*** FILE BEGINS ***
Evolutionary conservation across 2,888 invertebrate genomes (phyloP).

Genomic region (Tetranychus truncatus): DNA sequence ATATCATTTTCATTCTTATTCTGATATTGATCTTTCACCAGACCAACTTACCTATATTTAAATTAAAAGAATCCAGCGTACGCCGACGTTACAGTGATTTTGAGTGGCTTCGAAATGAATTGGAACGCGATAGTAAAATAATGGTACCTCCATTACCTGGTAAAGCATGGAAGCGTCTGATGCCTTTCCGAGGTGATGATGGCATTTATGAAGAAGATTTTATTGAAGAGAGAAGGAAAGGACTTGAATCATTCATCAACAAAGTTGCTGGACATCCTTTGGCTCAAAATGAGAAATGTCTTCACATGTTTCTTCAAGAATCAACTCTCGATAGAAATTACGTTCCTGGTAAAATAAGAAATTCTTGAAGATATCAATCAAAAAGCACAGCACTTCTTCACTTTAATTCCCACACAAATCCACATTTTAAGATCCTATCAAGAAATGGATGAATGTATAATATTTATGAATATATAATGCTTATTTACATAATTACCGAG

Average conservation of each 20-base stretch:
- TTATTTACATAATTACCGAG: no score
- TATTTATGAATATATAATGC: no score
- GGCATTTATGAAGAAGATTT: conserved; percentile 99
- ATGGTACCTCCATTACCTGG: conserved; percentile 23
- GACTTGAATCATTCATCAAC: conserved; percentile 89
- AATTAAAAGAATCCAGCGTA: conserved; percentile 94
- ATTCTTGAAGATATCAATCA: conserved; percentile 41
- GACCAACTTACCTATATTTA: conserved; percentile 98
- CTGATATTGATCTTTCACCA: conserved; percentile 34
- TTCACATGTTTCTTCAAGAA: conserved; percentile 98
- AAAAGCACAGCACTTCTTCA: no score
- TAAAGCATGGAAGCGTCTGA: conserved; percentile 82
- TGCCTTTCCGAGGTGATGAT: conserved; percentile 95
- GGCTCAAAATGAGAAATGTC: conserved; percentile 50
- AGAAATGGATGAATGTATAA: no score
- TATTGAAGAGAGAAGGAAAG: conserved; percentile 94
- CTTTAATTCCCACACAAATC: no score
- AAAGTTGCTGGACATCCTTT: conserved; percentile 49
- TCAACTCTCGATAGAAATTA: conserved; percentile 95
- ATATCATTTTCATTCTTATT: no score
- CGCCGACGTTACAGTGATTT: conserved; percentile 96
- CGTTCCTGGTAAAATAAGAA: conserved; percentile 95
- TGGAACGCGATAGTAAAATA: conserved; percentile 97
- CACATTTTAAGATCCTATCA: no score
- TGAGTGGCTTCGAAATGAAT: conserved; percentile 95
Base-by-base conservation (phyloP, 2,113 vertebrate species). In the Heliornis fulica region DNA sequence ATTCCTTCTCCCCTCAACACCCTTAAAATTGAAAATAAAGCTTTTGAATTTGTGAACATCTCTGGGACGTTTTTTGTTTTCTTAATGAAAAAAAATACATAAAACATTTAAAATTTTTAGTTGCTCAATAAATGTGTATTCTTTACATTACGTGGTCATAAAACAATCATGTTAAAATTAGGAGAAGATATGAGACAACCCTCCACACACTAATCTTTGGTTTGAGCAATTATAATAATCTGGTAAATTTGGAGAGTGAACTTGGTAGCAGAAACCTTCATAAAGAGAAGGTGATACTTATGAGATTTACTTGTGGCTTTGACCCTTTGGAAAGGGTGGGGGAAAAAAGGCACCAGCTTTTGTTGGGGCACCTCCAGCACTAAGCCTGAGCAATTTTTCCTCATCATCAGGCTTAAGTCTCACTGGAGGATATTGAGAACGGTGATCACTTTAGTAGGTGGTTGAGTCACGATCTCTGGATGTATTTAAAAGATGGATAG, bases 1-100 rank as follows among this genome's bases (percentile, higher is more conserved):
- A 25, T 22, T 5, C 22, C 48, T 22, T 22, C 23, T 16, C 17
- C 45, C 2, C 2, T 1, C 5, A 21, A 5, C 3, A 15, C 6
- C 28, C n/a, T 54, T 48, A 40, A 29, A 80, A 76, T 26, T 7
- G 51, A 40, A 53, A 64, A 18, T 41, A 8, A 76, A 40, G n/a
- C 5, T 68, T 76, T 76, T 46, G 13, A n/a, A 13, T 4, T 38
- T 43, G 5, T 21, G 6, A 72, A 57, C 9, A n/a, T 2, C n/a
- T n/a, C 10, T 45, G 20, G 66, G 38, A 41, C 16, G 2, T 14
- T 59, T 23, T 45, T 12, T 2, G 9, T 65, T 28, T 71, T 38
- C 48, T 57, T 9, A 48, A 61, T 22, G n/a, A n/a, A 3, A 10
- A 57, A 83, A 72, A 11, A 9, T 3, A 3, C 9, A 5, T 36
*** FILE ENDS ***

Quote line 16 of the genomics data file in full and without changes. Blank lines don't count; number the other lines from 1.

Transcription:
- TGCCTTTCCGAGGTGATGAT: conserved; percentile 95